Remarks at Jinan University, Guangzhou by U.S. Commerce Secretary Gary Locke
Tuesday, October 27, 2009
Thank you. Good afternoon everyone. It is an honor to be with you at Jinan University. I have been looking forward to this visit to southern China for some time. My roots are here. The ancestral home of my family, a village called Jilong, where my mother and father were married, is located here in Guangdong Province. My brother and sisters and I, and our spouses, were delighted to join my parents when they returned for a visit a few years ago. It was the trip of a lifetime for all of us.
Let me begin this afternoon by congratulating each of you for your acceptance at one of China’s premier universities. Jinan has produced countless government, business, and academic leaders throughout its history – and is recognized as one of the leading research universities in China. You are here at Jinan at a time in Chinese and world history that is at the same time frightening and exciting.
On top of a struggling global economy, our world has more serious issues to deal with than we'd all care to count. Climate change, poverty, disease, terrorism -- each issue on its own is enough to consume all of our time. But we've got to deal with them all at once. It's enough to make anyone despair for the future. But not me.
I'm optimistic and confident the world is equipped to deal with the challenges we face -- and a big part of the reason is seeing young people like you. Because although these problems are daunting, they do have solutions. Many of them can be solved with the science, math and engineering skills that you learn here every day. With your talent, your creativity and your ingenuity, you have the power to make a real difference, and I hope you will seize that opportunity. But your skills alone are not enough. That's only half the equation.
To spur the new technologies China needs to grow its economy and help solve the world's problems, China must also have a system of laws and a regulatory infrastructure that rewards and protects those who take risks to develop new innovations; and it must vigorously enforce those laws and regulations. And your school, Jinan University, has taken a huge step to empower innovators like you for decades to come.Jinan has established a College of Intellectual Property, the first of its kind in Guangdong Province.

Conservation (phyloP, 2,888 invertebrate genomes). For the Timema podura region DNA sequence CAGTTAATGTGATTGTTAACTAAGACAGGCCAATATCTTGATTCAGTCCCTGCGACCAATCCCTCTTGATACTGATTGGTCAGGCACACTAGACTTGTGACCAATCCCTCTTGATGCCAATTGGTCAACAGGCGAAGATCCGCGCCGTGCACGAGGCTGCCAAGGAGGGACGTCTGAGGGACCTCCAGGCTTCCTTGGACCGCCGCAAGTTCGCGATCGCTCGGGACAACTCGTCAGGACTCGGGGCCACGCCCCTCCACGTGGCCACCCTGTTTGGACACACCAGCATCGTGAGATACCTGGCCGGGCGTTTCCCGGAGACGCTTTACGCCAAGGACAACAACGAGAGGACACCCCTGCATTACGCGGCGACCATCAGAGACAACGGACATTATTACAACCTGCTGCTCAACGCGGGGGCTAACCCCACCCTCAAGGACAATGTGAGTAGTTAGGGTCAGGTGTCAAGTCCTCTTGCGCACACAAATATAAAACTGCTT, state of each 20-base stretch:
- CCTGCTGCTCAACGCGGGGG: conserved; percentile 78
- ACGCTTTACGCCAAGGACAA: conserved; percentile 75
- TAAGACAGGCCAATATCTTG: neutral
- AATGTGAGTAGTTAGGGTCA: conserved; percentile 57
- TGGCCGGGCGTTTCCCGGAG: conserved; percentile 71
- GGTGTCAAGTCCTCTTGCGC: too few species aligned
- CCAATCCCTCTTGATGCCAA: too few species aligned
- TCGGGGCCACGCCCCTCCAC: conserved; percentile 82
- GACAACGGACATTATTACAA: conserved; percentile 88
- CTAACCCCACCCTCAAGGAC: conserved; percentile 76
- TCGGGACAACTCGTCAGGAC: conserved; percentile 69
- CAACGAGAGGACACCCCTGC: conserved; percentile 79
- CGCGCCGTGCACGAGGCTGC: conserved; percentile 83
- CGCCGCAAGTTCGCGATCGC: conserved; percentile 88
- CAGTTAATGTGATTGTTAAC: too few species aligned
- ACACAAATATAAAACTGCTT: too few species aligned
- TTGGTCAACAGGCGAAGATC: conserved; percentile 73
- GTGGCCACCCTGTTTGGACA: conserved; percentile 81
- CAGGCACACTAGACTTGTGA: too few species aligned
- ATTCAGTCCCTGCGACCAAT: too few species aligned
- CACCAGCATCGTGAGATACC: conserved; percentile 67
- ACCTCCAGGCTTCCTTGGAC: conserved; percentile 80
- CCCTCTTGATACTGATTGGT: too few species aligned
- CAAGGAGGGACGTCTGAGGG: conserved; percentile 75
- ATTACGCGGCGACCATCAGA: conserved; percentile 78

Earlier today, I participated in the “Pearl River Delta International Forum on Innovation and Intellectual Property.” And just now, I had the opportunity to meet with some of the students from your College of IP. As I told the Vice Dean, the fact that an entire school is devoted to the study of intellectual property and its protection indicates the impressive progress China has made in the area.
As China’s economy evolves from an export-driven model to one focusing on high-tech and high-value innovation and domestic consumption, intellectual property rights will become paramount. I know that building an effective patent and trademark system is not easy -- because over 200 years after its founding, the United States is still working to perfect its own.
Only a few years after the American Revolution, our third president Thomas Jefferson helped create the U.S. patent office because he understood two fundamental truths. He knew:
That long term economic growth was dependent on a continuous flow of new technologies and new ideas entering the marketplace;
But he also knew that without a promise of ownership protection for these ideas, innovators would never be willing to take risks to improve upon the status quo.
Although the United States continues efforts to reform our own patent system to reflect the rapid changes in the global economy, the necessity of having robust patent and trademark protections is not a matter of serious debate.